First Annual PanSlavic Conference

Here’s a flyer and press release announcing a seminar I will be participating in with my fellow research colleagues, Jonathan Shea and Matthew Bielawa.

For Immediate Release

Got Slavic Roots? Learn How Find Them at Local Seminar

Bridgeport, CT—The first annual “Pan Slavic Genealogy Seminar” will take place on Saturday, April 14, 2007 from 1-5 p.m. at Housatonic Community College in Bridgeport, Connecticut.

If your family’s roots lie in Eastern Europe and you’ve been curious about how to reconstruct your family’s history, then come spend an afternoon learning about strategies and methods for finding your elusive Eastern European ancestors from three nationally recognized experts in the field!

The three, Jonathan D. Shea, of New Britain CT, a professor of foreign languages at Housatonic, Lisa Alzo, a writer, instructor, and lecturer from Ithaca NY, and Matthew Bielawa of Stratford CT, associate registrar at Central Connecticut State University have all lectured on the Eastern European family history research nationwide at conferences and seminars.

Shea will address research in Poland and Belarus while Alzo will concentrate on aspects of research related to families of Slovak and Carpatho Russian (Rusyn) origin. Bielawa will explore sources in Ukraine and the former Austro Hungarian Empire.

“Anyone who has attempted to trace their ancestors back to Eastern Europe understands the special challenges and frustrations associated with this seemingly daunting task,” says Alzo. “Border changes, language differences, political considerations, exotic-sounding surnames, misconceptions and myths about how, what, and where to search often complicate the research process and discourage even the most dedicated and savvy genealogist.”

However this shouldn’t deter the potential roots searcher. All three of the presenters have traced their families back to the 1700s and so can anyone if given the proper guidance and training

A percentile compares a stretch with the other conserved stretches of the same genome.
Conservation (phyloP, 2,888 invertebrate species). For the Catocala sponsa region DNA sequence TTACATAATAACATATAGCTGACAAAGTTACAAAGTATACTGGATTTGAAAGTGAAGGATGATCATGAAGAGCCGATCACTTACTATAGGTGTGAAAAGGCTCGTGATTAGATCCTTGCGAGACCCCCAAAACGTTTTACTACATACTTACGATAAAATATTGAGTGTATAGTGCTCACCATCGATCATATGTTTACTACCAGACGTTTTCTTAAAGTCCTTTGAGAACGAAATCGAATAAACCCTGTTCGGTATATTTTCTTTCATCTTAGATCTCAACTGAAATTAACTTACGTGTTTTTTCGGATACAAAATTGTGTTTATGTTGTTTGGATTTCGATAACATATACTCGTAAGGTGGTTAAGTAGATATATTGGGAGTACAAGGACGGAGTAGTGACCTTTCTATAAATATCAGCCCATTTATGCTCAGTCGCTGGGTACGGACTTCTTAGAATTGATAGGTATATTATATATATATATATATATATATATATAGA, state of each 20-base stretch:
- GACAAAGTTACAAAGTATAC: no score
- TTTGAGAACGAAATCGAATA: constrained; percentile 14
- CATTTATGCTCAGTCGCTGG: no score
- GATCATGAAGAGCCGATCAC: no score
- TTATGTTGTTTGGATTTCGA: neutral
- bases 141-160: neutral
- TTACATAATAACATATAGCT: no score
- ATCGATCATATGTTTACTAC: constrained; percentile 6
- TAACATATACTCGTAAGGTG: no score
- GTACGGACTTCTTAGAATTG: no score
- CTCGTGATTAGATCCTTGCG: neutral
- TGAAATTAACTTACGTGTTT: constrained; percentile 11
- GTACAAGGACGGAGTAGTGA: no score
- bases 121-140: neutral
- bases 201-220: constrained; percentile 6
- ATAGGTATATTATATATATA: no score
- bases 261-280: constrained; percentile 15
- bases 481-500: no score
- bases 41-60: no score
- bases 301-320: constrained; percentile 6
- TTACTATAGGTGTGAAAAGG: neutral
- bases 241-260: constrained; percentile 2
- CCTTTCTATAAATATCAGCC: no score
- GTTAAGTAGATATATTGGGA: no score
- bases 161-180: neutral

Shea stated: “The Bridgeport area and the Valley were points of settlement for many immigrants from Eastern Europe at the turn of the century and Bridgeport in fact had one of the largest concentrations of Slovaks and Rusyns in the region, in addition to sizeable Polish and Ukrainian communities. Many descendants of the early immigrants still reside in area communities so we’re counting on a big turnout.”

Bielawa adds “ Most presentations of this type concentrate on one ethnic or religious group. This is the first time we have incorporated the various religions and ethnicities into one cohesive whole. Many of the research strategies have a degree of similarity regardless of whether your ancestors were Belarussian Jews, Polish Roman Catholics or Slovak Lutherans. There are some differences in record sources but there are many more similarities than one would imagine”

The seminar will serve to clear up some of the myths and misconceptions surrounding research in Eastern Europe. A preliminary session will be devoted to learning about the family and its place of origin in Europe utilizing records generated in the US such as local church and vital records, census records, ship passenger lists from Ellis Island and other ports and citizenship records. Also featured will be internet sources that researchers can use on line without even leaving their home. The complex border changes and historical geography will be addressed by the speakers in their presentations, as well as archival sources in all the nations under study. Samples of the wide variety of records that Shea and Bielawa have collected while doing on-site research in European archives will be presented and analyzed. Maps and other reference sources will be made available at the presentation for participants to utilize.

The presentations will begin at 1:00 pm on Saturday April 14 Housatonic Community College, 900 Lafayette Boulevard in Bridgeport. Free parking in the college’s garage and light refreshments will be available to all. Directions to HCC can be found at or . If you are interested in attending, please send an e mail to or call 203-332-5279. Admission is free and all are welcome.